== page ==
Has this ever happened to you? For years I didn't get the fuss over Mark Rothko's paintings. In the 1970s I said that to an artist friend, Sylvia Schuster, and she told me to go to The Phillips Gallery (I was living in DC at the time) where there then was a small room with several Rothko paintings and nothing else. She told me to sit on the bench provided and pick one painting and look at it for forty minutes. I did it, because I loved and respected my friend. And sure enough, about a half hour into the exercise I had an epiphany that felt like an elevation of my spirit to new heights, and I never dismissed Rohtko's greatness again.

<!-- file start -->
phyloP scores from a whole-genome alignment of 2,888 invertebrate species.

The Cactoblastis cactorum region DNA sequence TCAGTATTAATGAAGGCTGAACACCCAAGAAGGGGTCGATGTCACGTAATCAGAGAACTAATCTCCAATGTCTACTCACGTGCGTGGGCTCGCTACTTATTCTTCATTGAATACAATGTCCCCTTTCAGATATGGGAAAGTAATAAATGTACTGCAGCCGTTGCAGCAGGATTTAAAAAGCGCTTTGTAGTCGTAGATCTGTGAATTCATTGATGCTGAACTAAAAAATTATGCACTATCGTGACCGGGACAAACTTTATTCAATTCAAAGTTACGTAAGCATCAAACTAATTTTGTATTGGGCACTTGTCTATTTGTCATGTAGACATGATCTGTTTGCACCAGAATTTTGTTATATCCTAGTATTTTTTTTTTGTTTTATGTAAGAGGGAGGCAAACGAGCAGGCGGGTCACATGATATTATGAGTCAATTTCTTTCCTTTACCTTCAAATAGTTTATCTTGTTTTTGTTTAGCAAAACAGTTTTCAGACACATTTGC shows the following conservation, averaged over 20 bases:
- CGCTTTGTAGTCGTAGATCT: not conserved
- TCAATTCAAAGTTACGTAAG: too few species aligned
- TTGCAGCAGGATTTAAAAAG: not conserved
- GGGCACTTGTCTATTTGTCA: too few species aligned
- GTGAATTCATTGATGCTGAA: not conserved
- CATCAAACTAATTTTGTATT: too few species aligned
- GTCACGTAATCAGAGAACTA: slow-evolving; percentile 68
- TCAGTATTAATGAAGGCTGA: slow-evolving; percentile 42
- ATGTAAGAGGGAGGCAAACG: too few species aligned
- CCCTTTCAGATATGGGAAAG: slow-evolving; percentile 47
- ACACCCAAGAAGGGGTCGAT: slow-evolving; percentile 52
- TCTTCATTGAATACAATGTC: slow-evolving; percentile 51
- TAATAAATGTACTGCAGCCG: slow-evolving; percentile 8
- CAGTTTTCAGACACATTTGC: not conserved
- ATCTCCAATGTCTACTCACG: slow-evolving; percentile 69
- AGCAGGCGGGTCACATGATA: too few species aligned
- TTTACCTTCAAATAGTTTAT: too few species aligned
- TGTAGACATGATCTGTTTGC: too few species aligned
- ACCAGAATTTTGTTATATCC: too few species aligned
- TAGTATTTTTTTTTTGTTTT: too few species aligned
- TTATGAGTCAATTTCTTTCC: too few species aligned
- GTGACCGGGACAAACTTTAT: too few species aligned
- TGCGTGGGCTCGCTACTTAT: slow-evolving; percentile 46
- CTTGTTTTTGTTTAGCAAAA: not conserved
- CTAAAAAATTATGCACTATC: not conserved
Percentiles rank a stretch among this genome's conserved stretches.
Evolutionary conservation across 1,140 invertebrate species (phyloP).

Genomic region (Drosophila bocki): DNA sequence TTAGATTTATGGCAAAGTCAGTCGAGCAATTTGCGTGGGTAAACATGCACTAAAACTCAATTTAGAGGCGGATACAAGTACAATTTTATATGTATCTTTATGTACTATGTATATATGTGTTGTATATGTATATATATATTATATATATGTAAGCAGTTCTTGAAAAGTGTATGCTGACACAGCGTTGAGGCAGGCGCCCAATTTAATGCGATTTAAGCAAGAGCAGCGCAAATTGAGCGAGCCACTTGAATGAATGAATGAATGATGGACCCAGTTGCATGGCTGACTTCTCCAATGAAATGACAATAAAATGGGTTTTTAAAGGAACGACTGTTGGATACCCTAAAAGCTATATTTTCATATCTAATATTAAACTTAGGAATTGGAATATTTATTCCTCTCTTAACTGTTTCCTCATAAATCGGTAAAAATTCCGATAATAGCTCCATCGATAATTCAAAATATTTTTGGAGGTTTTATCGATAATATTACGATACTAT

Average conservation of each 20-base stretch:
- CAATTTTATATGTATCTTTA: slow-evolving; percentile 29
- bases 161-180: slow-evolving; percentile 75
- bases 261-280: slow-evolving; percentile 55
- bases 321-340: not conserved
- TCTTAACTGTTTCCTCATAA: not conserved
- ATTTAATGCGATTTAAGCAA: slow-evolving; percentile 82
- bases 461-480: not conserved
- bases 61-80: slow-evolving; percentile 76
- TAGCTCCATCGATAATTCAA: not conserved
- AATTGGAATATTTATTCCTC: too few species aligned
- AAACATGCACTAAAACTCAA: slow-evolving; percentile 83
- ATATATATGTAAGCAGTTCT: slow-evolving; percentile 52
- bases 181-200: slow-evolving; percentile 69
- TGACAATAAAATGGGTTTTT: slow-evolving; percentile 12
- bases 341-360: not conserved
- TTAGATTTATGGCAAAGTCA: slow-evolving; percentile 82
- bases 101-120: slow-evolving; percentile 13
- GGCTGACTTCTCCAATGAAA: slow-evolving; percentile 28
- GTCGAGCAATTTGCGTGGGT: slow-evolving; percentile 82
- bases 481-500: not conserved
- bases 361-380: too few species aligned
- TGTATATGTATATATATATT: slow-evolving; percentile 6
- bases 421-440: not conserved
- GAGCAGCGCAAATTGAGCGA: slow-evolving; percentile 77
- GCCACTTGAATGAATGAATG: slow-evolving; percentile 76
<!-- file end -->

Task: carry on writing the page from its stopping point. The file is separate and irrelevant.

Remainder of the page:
Well tonight I watched AN AMERICAN IN PARIS (on TCM) for the eighth or tenth time since it first came out when I was nine or ten, and had a similar experience. I always loved aspects of the film but felt it was composed of disparate elements that didn't hold together with some better or worse than others (like I never got the French supposed heart throb singer guy). But tonight (last night by the time I post this) watching the movie alone with no distractions and focusing on what felt like facets of each shot I had overlooked before, suddenly every frame of the film worked perfectly, even the obvious "mistakes" (like when Gene Kelly's hat gets accidentally knocked off or I could see pieces of the fake flowers stuck to his arm, etc.) and I felt I understood the vision that unified it all, even the French guy's presence as what before seemed only a plot device but now was an integral character whose singing delighted me. It now is not just enjoyable for Gene Kelly's hunky athleticism, or Leslie Caron's adorableness, or the final extended dance number like no other in movie history, but instead every word, every motion, every set and prop and costume etc. fit together perfectly in ways that created a delightfully satisfying experience that elevated my spirit to new heights.